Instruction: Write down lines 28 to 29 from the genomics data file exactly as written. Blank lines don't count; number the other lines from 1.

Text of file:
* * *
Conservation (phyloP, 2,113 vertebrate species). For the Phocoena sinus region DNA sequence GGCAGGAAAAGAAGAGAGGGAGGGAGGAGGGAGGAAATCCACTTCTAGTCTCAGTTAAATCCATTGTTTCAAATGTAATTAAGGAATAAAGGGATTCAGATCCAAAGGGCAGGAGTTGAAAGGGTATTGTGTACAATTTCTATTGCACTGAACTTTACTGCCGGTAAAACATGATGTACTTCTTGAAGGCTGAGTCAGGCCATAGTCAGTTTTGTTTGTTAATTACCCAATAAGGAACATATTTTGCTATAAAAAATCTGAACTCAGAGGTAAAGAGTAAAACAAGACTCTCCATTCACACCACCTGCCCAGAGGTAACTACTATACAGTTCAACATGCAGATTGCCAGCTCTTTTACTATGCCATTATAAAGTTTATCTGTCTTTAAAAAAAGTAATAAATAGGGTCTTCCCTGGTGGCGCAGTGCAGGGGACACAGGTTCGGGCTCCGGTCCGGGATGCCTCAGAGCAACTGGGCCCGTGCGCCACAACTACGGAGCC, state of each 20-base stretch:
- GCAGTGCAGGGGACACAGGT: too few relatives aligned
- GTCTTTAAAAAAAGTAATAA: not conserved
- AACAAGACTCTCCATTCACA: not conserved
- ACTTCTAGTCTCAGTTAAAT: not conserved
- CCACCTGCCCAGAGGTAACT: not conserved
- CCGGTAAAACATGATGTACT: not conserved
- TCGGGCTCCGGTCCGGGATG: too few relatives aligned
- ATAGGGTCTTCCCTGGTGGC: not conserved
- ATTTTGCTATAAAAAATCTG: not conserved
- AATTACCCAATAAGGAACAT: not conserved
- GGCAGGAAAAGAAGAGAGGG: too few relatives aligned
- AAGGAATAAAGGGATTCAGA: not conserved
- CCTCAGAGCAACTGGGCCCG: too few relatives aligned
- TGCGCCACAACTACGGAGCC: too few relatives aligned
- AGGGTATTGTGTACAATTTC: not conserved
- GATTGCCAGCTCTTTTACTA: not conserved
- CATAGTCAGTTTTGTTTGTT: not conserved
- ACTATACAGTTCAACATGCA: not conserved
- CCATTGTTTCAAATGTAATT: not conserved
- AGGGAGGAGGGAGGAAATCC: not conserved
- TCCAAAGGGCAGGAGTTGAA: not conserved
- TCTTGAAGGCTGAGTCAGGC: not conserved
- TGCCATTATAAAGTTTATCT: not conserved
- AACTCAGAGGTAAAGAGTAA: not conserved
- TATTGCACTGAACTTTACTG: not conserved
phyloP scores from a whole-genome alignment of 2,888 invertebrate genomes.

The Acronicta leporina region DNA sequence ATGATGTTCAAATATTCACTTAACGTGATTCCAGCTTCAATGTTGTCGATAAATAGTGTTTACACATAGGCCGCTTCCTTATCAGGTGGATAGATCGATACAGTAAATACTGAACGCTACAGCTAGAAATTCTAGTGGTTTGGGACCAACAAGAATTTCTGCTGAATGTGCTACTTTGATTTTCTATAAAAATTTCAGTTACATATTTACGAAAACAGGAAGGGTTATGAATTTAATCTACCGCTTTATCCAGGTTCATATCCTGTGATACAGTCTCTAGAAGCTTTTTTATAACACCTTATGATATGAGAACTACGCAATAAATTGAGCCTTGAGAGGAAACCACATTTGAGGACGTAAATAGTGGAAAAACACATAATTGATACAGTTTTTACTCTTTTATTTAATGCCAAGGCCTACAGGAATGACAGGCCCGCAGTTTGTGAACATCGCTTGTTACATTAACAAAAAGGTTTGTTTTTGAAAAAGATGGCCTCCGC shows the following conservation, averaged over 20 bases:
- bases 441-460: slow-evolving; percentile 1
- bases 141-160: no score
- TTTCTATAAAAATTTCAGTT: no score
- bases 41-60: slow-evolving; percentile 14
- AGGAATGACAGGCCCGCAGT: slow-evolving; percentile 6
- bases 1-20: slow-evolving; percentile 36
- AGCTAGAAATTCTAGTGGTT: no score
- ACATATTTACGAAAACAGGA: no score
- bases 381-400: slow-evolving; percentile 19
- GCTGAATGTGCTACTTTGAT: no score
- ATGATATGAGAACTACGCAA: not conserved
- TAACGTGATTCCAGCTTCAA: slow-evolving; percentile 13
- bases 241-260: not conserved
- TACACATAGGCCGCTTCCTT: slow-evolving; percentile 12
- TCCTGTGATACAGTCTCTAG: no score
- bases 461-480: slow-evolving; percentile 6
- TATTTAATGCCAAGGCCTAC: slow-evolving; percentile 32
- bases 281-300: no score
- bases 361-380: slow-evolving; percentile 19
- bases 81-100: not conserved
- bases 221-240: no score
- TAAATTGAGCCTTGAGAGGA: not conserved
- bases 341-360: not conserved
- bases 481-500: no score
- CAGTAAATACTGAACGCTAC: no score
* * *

The Acronicta leporina region DNA sequence ATGATGTTCAAATATTCACTTAACGTGATTCCAGCTTCAATGTTGTCGATAAATAGTGTTTACACATAGGCCGCTTCCTTATCAGGTGGATAGATCGATACAGTAAATACTGAACGCTACAGCTAGAAATTCTAGTGGTTTGGGACCAACAAGAATTTCTGCTGAATGTGCTACTTTGATTTTCTATAAAAATTTCAGTTACATATTTACGAAAACAGGAAGGGTTATGAATTTAATCTACCGCTTTATCCAGGTTCATATCCTGTGATACAGTCTCTAGAAGCTTTTTTATAACACCTTATGATATGAGAACTACGCAATAAATTGAGCCTTGAGAGGAAACCACATTTGAGGACGTAAATAGTGGAAAAACACATAATTGATACAGTTTTTACTCTTTTATTTAATGCCAAGGCCTACAGGAATGACAGGCCCGCAGTTTGTGAACATCGCTTGTTACATTAACAAAAAGGTTTGTTTTTGAAAAAGATGGCCTCCGC shows the following conservation, averaged over 20 bases:
- bases 441-460: slow-evolving; percentile 1